13. Beyond the Gates (2016)
The movie: Shortly after their father's strange disappearance, two brothers discover an interactive VHS board game in the inventory of the family's video store. When they realise it was the last thing their dad watched, they load the cassette into the VCR and quickly find out that this is no normal game, oh no. It's a portal to another dimension.
Why it’s worth a watch: Beyond the Gates is a terrific '80s throwback for fans of the video store era. It's got a synth-heavy soundtrack and a feel of straight-to-video B-flick silliness, along with interestingly, a bit of an adventurous edge. Paying homage to cheeseballs horrors of yesterday, it might not be a genre-changer but it's a lot of fun.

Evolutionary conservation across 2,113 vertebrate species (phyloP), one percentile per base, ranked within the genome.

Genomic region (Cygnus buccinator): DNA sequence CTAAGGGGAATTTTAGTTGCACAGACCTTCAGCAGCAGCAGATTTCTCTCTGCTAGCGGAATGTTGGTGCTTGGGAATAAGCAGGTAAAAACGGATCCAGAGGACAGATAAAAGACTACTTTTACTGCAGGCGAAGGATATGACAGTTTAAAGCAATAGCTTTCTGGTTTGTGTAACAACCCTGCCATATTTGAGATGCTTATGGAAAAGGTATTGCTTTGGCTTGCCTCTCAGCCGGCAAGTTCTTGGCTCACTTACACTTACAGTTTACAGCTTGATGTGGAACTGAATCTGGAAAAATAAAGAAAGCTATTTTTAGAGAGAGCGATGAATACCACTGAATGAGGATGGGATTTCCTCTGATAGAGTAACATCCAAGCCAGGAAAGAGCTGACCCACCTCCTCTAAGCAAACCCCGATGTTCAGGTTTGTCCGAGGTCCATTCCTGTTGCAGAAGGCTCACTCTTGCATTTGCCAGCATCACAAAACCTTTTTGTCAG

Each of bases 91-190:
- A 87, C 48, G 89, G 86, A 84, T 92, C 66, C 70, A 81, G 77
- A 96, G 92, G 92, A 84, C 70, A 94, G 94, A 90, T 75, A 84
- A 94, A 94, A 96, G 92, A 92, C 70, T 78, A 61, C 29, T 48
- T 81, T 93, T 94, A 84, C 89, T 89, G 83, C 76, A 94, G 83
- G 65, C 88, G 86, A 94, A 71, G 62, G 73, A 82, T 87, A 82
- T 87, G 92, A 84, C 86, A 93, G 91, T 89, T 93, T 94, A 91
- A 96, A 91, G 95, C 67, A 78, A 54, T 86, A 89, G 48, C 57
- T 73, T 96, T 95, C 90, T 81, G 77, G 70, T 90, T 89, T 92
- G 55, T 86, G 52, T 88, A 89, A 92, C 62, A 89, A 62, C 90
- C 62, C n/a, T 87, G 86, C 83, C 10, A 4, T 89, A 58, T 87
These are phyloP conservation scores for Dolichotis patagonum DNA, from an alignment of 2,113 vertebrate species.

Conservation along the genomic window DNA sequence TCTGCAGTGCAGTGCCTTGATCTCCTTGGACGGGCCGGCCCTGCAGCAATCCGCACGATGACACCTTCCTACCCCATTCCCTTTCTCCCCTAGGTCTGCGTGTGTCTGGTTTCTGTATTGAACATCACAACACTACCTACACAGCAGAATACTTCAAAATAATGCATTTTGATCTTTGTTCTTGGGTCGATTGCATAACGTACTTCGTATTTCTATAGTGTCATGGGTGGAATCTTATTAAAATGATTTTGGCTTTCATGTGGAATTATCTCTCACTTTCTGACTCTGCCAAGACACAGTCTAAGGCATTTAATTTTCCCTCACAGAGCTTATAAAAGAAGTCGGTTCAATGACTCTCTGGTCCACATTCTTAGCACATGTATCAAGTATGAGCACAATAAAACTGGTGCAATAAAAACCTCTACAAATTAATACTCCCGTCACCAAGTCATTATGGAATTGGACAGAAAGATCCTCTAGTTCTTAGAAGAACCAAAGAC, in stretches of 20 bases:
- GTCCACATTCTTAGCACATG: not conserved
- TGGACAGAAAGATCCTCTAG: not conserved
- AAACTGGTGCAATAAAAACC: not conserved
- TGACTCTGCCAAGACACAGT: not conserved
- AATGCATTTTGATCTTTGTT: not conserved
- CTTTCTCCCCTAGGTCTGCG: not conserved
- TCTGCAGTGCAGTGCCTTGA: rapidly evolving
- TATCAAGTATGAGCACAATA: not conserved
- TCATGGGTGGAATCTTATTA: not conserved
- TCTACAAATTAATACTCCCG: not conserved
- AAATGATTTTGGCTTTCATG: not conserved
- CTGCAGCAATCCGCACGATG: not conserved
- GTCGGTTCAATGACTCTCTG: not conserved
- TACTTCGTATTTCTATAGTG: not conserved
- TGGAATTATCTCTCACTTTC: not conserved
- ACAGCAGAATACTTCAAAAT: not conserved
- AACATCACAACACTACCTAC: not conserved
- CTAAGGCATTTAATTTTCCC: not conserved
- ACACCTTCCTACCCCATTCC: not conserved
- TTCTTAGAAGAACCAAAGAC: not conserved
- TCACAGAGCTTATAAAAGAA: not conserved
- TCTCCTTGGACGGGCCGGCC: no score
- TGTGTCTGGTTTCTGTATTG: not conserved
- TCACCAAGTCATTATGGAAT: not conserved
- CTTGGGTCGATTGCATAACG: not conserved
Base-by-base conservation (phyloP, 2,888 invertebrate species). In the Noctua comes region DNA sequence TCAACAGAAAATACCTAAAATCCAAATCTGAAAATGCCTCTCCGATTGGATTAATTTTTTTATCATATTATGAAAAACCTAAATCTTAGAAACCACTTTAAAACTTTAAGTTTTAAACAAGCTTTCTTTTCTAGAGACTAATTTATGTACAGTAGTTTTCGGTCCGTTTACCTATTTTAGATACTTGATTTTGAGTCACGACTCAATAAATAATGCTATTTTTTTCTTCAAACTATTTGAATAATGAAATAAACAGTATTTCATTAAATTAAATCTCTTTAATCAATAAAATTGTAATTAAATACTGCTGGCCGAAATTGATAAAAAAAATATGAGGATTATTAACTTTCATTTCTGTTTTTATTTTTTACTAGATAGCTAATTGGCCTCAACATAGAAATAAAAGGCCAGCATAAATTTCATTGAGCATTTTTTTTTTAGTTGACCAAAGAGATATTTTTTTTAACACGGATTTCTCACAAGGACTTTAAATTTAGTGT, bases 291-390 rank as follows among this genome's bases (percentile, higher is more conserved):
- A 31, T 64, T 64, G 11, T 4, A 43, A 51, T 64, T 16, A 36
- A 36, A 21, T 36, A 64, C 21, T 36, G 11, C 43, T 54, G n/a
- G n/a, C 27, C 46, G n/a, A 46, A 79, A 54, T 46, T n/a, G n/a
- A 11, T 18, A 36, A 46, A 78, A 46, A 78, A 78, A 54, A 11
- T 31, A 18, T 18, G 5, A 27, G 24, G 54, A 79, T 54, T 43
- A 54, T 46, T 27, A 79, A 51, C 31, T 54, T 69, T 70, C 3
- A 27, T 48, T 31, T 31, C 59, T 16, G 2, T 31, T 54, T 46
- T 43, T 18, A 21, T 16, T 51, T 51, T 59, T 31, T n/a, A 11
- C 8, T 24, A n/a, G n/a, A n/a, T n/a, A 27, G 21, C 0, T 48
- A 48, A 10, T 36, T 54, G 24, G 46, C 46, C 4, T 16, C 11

12. The Invitation (2015)
Region: UK, US
The movie: Everybody loves an awkward dinner party, don't they? For poor Will (Logan Marshall-Green, not Tom Hardy) that evening begins on a sour note and proceeds to get worse. Will, his new girlfriend and a group of old pals spend the night at his former abode with his ex-wife, her new partner (Game of Thrones' Michiel Huisman), and a side order of WTF? This dinner party movie edges into weirdness early on, and continues to make you feel like something fucked up is happening... you're just not entirely sure what.
Why it’s worth a watch: From Jennifer's Body director Karyn Kusama, The Invitation is unlike any other horror of recent years. It's a slow-burning, beautifully-shot affair and one I strongly recommend going into knowing very little.
11. The Wailing (2016)
Region: UK, US
The movie: The story revolves around a cop investigating a string of unexplained murders in a small town. He soon discovers the killings are linked with the arrival of a mysterious stranger, and that it all may have something to do with a bizarre illness. When his own daughter falls ill, the officer decides to call in a Shaman.